One of Many: Becca Barnet
From taxidermy art, illustrations, or tattoos, Becca Barnet’s work revolves around the ideas of creation, preservation and re-appropriating.
After graduating as an illustrator from the Rhode Island School of Design in 2009, Becca took one of the paths least traveled by continuing her studies at the Missouri Taxidermy Institute. After that she returned to her home state of South Carolina she set up shop in Charleston, and started her company Sisal & Tow. The unique combination of skills and experiences leads to work that is vividly alive and original, and can be found in places as diverse as James Beard award-winning restaurants, the College of Charleston, the South Carolina Aquarium, co-working space 1600 Meeting, and in the homes of clients all over the country.
I spoke with Becca about being an independent artist and small business owner:
Have you always wanted to work for yourself, or was this something that came later?
I developed a pretty strong work ethic in college, and after graduation I moved to New York City, where I put my job before everything else. After two+ years, I missed nature and felt like I never had the time or resources to enjoy some of the finer things in life. So I figured I would try and do the work I was doing for my bosses in NYC, but on a smaller scale and in a smaller town. I never expected to own my own business, or for it to work, but I think if you love doing something enough there’s always a way to get people to pay you to do it.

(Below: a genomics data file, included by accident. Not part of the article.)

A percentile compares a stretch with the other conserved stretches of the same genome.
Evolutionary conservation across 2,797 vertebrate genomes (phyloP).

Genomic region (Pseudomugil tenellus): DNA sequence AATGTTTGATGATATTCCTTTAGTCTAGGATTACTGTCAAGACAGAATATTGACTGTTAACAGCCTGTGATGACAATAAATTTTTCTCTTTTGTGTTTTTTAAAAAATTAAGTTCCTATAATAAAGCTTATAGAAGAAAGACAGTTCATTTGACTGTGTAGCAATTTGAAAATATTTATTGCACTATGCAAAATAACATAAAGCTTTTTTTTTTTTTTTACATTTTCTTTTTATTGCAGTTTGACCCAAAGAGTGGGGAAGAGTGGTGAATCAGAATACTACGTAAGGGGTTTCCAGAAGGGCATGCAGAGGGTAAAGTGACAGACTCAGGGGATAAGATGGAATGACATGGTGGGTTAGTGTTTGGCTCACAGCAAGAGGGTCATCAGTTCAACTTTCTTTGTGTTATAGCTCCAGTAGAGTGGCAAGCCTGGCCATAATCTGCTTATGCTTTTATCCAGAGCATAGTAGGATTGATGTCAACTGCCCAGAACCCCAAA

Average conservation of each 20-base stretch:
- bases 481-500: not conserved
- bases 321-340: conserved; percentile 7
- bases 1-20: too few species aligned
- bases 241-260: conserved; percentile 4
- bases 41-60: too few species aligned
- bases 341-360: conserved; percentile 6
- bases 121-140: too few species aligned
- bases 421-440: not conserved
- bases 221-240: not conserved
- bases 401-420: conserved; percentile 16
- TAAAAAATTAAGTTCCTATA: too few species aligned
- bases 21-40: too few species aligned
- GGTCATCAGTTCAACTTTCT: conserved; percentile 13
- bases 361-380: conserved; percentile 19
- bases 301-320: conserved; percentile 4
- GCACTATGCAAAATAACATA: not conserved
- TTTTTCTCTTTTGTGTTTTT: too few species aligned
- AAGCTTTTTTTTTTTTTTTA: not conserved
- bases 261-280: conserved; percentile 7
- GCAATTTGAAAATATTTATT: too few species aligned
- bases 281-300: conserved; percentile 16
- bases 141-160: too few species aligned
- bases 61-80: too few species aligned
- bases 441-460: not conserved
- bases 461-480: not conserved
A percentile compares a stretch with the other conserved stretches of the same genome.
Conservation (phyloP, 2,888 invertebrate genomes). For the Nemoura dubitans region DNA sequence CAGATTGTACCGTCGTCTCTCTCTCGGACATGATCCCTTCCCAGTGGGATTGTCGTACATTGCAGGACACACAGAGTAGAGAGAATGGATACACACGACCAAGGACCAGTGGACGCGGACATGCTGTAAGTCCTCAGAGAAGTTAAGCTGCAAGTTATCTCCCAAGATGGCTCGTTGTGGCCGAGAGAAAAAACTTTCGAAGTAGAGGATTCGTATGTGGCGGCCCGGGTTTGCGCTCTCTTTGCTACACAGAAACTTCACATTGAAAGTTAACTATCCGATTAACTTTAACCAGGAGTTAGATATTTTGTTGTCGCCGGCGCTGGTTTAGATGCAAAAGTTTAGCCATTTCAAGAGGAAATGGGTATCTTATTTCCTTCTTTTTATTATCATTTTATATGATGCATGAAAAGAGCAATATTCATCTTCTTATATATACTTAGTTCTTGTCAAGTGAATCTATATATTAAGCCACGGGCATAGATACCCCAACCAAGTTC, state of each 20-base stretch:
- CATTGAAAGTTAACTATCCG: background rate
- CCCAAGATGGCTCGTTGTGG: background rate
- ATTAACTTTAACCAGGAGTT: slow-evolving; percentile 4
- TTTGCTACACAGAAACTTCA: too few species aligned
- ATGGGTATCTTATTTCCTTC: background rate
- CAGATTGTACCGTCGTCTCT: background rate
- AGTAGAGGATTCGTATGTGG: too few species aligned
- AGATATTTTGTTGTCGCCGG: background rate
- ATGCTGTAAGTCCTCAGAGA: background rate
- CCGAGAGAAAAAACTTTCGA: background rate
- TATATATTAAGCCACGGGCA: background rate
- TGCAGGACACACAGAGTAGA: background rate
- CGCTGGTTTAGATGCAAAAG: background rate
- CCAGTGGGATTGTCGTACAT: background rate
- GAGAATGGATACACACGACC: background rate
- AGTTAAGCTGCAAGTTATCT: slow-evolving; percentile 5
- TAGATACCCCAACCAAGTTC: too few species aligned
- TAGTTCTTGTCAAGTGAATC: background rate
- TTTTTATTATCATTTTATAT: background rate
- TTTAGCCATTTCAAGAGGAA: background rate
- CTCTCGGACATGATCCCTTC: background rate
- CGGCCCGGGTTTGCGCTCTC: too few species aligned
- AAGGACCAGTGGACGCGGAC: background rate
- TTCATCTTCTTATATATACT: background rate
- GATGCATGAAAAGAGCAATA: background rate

What’s your favorite part about working for yourself?
The best part of working for myself is how creative I get to be on a daily basis. I am lucky to work with clients who trust that I will make them the best decor or art installation or mural they can get. I love taking their parameters, suggestions and budgets and making them the most original artwork possible. There are days when I feel like it’s a lot to handle, but for the most part, I feel lucky I get to feed my creative energy daily.
What is your least favorite part about working for yourself.
The hardest thing I deal with is time management. Balancing my actual life, which is usually completely interwoven with work, with customer service,the actual fabrication, as well as scheduling. There never seem to be enough hours in the day and sometimes I have to push projects back. I wish I could clone myself and one Becca would answer emails and run errands and the other would just sculpt and create all day.
For more Charleston creatives visit Wesley’s One of Many - Charleston photo essay. One of Many is a monthly series of photo essays about twelve American cities and their creative communities.